February 10, 2010 6:30 PM

We made it just a little more than 30 minutes up the road and as we entered Universal City TX Patt's cell phone rang. It was Ronny our 17 year old.

"Mom. The house burned down"

Back in Perryville AR, snow and ice had set in soon after we had left. Snow still covered the ground and Ronny was standing out in it, barefoot, watching his home burn down. The Pastor and his wife, from Antioch Missionary Baptist Church across the street, had come to take Ronny home with them until Ronny's grandparents could get by to pick him up.

Meanwhile, on the road, I stopped for fuel and Patt made calls to our friends and family. Tears and anger and angst and the obligitory question "Why us?" started popping up. We still had a long way to go. So refueled, we headed north trying desperately to get back "home".

9:00 PM - knowing we needed to make a long drive we decided to stop to get coffee. By this time Patt and I started feeling a general peace with the situation. What could we do otherwise? Keep Calm Carry On. It turns out that the little red notebook was invaluable in our taking notes, jotting down claim numbers and phone numbers, making lists of things to do, etc. Now back to getting coffee. Not just any coffee would do and if you know Patt, you can guess where we had to stop. We stopped at the first Starbucks we came to. I pulled Patt's big truck towing Aaron's car into the miniscule parking lot of this establishment, obviously made for yuppies driving Mini Coopers or Prius, pulled around the alley in the back after dropping her off at the door. As I was pulling around the building Patt's Big Black Dodge hesitated a little (Dodge's with HEMIs don't hesitate as a general rule). Feeling the tug towards the back of our rig I stopped. I tried backing up-went no where. I tried going forward - no go. Upon inspection, I found that the passenger side fender of the car dolly was hung up on the concrete post protecting the corner of the building for just such an occasion. I've learned, when in the midst of a situation where standing still is not an option, going backward can't be done, yet going forward will be messy and painful, there's not much choice. I hopped back into the truck and for better or worse, I stepped on the gas pedal. The raw power of the 5.7 Litre Hemi slowly and surely yanked the trailer up onto one wheel, scraping along the posts, and set it down quietly in the middle of the driveway. Thinking the worst was over, I attempted to straighten the rig out and get it positioned to enter the access road to I-35. Once again stepping on the gas I noticed a hesitation and the smell of burning rubber. Turns out, the fender of the car dolly had been bent onto the tire. We were dead in the water. We weren't going anywhere.

Wednesday, July 14, 2010

February 8, 2010

Monday: We get a call from our son Aaron who was making his way from Pensacola FL with two friends on their way to Ft. Sam Houston in San Antonion TX for some additional training. The three had been in Pensacola for some time and Aaron had bought him a mid-90s Dodge Neon which we have come to call 'Satan'. Aaron's Neon broke down in Nowhere AL about 30 minutes east of Mobile. It was 8:30 PM on a cold, stormy night when we took the call. He was stranded. His friends had stayed with him to try to help get the car fixed (timing belt broke) and had finally given up hope.

With all of their gear, there was no way to stuff everyone into the second car they were driving so they rented a hotel room to wait for help. With a snow storm fastly approaching Western Arkansas we had to decide whether to try to beat the whether and leave right then or to head out the next morning. We decided to leave right then and packed 1 change of clothes some blankets and coats. So with nothing but that and the clothes on our backs I loaded up my red tool box (thank God for the tool box), unplugged the heat lamp on the carport, we hopped in Patt's Dodge Ram pickup and headed south, leaving Ronny, 17, at home to watch the house and farm full of animals: geese, goats, rabbits, chickens, hogs, cats, and dogs. It started snowing heavily as we approached Little Rock but by midnight that night, we finally broke through the front in northern Louisiana. We drove straight through in shifts and arrived at Aaron's hotel east of Mobile AL, around 10 on Tuesday morning.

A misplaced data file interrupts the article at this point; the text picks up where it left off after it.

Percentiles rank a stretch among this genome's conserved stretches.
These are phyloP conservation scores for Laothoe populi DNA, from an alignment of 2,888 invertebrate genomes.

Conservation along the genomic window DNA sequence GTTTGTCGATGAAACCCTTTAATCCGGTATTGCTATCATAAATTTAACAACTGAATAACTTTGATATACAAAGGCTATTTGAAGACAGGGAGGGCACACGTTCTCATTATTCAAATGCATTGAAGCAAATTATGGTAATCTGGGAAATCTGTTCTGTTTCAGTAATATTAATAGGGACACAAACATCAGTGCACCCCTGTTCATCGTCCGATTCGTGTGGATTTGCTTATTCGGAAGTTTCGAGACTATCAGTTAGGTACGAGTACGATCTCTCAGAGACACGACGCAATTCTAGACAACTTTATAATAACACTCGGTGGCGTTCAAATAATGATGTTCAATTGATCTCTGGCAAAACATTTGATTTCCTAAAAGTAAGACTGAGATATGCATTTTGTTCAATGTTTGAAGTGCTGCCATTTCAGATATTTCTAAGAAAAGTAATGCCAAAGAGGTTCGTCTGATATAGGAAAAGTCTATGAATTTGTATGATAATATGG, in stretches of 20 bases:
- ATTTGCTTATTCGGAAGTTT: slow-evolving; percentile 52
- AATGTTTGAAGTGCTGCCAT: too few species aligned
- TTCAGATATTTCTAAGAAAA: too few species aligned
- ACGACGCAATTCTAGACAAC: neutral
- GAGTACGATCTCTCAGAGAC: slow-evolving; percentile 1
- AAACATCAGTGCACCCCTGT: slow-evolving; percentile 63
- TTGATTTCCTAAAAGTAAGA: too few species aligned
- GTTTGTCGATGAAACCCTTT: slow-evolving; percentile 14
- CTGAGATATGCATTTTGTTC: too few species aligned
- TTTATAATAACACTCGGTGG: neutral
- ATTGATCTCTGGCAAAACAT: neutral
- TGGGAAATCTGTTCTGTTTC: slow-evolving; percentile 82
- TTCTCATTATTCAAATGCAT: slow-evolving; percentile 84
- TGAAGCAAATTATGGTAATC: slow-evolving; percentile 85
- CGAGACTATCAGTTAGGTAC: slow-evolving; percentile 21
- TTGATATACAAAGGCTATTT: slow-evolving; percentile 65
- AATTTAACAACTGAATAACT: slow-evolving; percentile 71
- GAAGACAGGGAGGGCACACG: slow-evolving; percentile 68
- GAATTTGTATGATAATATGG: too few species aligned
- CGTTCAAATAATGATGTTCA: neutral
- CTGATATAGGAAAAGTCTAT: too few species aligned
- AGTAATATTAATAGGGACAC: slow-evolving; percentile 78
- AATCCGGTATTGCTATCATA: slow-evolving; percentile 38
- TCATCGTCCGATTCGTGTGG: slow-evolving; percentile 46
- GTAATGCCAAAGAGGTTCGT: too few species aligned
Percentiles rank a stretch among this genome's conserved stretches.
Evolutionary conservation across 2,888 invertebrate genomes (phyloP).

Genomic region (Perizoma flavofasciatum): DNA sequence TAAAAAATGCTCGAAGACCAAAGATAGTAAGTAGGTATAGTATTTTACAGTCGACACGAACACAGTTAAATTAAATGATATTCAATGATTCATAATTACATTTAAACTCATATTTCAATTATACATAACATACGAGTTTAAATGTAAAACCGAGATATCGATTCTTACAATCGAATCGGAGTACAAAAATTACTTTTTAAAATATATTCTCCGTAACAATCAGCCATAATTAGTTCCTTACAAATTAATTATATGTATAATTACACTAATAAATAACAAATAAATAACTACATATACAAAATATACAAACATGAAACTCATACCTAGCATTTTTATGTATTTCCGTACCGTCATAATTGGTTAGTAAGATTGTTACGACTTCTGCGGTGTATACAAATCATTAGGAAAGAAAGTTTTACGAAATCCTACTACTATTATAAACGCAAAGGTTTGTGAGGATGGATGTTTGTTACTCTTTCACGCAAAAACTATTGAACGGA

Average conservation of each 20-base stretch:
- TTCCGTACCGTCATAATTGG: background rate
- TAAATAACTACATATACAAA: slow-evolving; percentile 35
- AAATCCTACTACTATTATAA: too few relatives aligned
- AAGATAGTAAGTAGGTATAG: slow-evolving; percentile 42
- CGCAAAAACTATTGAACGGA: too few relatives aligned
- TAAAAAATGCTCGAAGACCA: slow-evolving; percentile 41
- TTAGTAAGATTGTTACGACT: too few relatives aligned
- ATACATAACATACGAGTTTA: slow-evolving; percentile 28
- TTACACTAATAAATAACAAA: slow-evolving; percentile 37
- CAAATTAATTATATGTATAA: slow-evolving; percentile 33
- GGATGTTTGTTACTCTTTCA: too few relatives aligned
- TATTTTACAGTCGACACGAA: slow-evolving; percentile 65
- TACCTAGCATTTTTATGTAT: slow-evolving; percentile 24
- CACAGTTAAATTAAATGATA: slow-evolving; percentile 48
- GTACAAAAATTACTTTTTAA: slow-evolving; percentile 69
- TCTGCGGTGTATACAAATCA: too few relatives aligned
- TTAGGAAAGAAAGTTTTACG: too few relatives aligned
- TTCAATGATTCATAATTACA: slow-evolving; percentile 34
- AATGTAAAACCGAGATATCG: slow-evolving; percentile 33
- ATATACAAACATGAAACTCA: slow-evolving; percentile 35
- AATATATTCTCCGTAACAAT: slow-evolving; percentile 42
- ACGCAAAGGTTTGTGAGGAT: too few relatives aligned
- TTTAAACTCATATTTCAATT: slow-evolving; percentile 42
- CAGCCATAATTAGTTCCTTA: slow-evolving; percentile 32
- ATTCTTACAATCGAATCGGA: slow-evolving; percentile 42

After a Cracker Barrel breakfast with Aaron we started shopping around for a car dolly to load Satan . Our plan was to drive as far as we could before stopping for the night, dragging Aaron's car behind us, followed by his friends in their car. About 3 PM we headed west on I10 towards San Antonio. We ended up stopping in New Orleans for lunch and finally, after more than 24 hours on the road we booked a hotel room in Galveston TX. Because Aaron and his friends had only until 6 PM Wednesday night to check in at Fort Sam we headed out early the next morning for the final long haul.

Sunday, July 11, 2010

February 5, 2010

Boyd conducts an annual retreat for his clinical engineers at Arkansas Children's Hospital. The theme of this retreat is Keep Calm, Carry On, and Never Ever Give Up. The challenge Boyd laid them was this:
"When you feel like giving up or when you find yourself in a stressful situation, Keep Calm, because a clinical engineer should be able to bring peace to any situation. Carry On because your customer still needs a solution to their problem. And Never Ever Give Up because the sick and injured children that come to the hospital never ever give up.

As a reminder, Boyd gave them small, red, metal-clad notebooks with spring-loaded covers with the Keep Calm Carry On message emblazoned in white. This message was originally part of a campaign by the British government during the blitzes of WWII reminding their populace to keep a firm upper lip when things looked bleak and still holds significance for Boyd and Patt today because little did they know, as Boyd called an end to another successful year at the hospital that this notebook would become invaluable to them over the next 3 months - as much for the pen and paper they needed as the message on the cover - Keep Calm, Carry On.

Saturday, July 10, 2010

The Story Starts

Hello out there! Coming soon is a link to our website, photos, and the complete story on how Boyd and Patt Hutchins came to be where they are now...coming to grips with their "is-ness". The whole story in upcoming posts - learning to live small, give more than one takes, and learning just how to "be".